Post by GE Morton » June 23rd, 2020, 12:07 pm

Pattern-chaser wrote: ↑
June 23rd, 2020, 11:51 am

How do you account for co-operative groups of individuals becoming, or acting as, a team, when the team proves to be more than the sum of its members? A phenomenon often noticed in practice. This seems to indicate, perhaps only in a practical and functional sense, that group-entities do exist...?
Oh, there are all kinds of teams, families, collectives and cooperative endeavors of many kinds WITHIN a modern, civilized society. But the society as a whole is not one.

And of course group entities exist. But they are not moral agents; the only moral agency they possess is that derived from the individuals who constitute them. E.g., if every member of a certain group has a certain moral duty, then one may say the group has that duty. If only some members have it the group as whole does not; a claim that is does would be false.

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Re: Inter-generational culpability and compensation

Post by Pattern-chaser » June 23rd, 2020, 12:23 pm

GE Morton wrote: ↑
June 23rd, 2020, 12:07 pm
And of course group entities exist. But they are not moral agents; the only moral agency they possess is that derived from the individuals who constitute them. E.g., if every member of a certain group has a certain moral duty, then one may say the group has that duty. If only some members have it the group as whole does not; a claim that is does would be false.
And when the Coca-Cola company, acting as a corporate entity, offers its customers an assurance that its drinks are not poisonous? [Ignoring for now the anti-sugar arguments. πŸ˜‰] This is a moral duty of such companies: to produce a product that is safe to use. We tend to prosceute companies when they fail in this. Not usually individuals, but companies. No one employee of Coca-Cola is individually responsible for the safety of their product; they all (considered as the corporate entity "the Coca-Cola Company") are.
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Re: Inter-generational culpability and compensation

Post by Marvin_Edwards » June 23rd, 2020, 1:32 pm

GE Morton wrote: ↑
June 23rd, 2020, 11:37 am
There has never been a public policy, or an act of any public official, supported by or agreed to all of the "people of a nation."

That doesn't matter. The method of creating law by an elected representative legislature is what we all agreed to when we constituted the nation.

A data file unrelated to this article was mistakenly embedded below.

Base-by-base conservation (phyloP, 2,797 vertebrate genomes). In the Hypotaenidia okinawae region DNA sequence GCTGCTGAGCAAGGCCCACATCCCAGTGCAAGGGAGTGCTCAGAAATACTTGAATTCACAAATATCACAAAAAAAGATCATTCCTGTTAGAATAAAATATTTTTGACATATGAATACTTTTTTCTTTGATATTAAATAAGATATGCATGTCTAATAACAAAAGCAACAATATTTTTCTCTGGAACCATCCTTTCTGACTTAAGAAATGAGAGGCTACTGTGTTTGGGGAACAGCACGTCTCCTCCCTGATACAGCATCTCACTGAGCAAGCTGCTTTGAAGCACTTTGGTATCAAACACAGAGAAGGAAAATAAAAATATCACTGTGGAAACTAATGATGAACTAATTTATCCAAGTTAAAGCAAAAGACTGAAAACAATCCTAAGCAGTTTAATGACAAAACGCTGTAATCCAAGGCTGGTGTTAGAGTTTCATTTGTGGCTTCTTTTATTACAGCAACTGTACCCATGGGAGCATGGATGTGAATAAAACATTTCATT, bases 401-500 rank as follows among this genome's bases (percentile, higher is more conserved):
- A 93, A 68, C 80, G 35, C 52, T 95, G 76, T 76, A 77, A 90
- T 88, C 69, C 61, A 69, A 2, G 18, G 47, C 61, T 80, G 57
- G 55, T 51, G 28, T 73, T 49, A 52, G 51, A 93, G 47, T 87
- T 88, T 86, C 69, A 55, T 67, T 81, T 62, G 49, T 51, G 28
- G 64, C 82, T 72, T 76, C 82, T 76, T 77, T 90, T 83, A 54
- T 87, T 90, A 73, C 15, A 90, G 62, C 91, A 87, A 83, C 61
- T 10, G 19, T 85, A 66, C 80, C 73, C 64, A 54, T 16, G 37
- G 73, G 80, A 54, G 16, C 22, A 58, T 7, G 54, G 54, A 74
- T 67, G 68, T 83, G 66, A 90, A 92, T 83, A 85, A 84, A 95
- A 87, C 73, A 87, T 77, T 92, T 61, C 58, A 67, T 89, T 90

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Re: Inter-generational culpability and compensation

Post by GE Morton » June 23rd, 2020, 2:26 pm

Pattern-chaser wrote: ↑
June 23rd, 2020, 12:23 pm

And when the Coca-Cola company, acting as a corporate entity, offers its customers an assurance that its drinks are not poisonous? [Ignoring for now the anti-sugar arguments. πŸ˜‰] This is a moral duty of such companies: to produce a product that is safe to use.
That moral duty of the corporation reduces to the moral duties of every person in that corporation involved in producing that product. There is no moral duty of the corporation beyond those individual duties.
We tend to prosceute companies when they fail in this. Not usually individuals, but companies. No one employee of Coca-Cola is individually responsible for the safety of their product; they all (considered as the corporate entity "the Coca-Cola Company") are.
You're speaking there of a legal duty, not a moral one.

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Re: Inter-generational culpability and compensation

Post by Sculptor1 » June 23rd, 2020, 5:49 pm

Perhaps the compensation thing is little more than politicians spending other people's money to do a massive virtue signaling exercise, when what they should be doing is making efforts to ensure the equality of opportunity regardless of race, creed, colour or gender.

Identifying subgroups in the population to enjoy compensations claims does nothing more than reifying those same group-thinking and prejudice, to reinforce the self same prejudice that led to the inequality in the first place.

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Re: Inter-generational culpability and compensation

Post by Something_Different » June 25th, 2020, 9:35 pm

I once read a very interesting piece (unfortunately I can't recall where!) that used the Condorcet Paradox to argue against the idea of groups having moral responsibilities independent of the people that constitute them.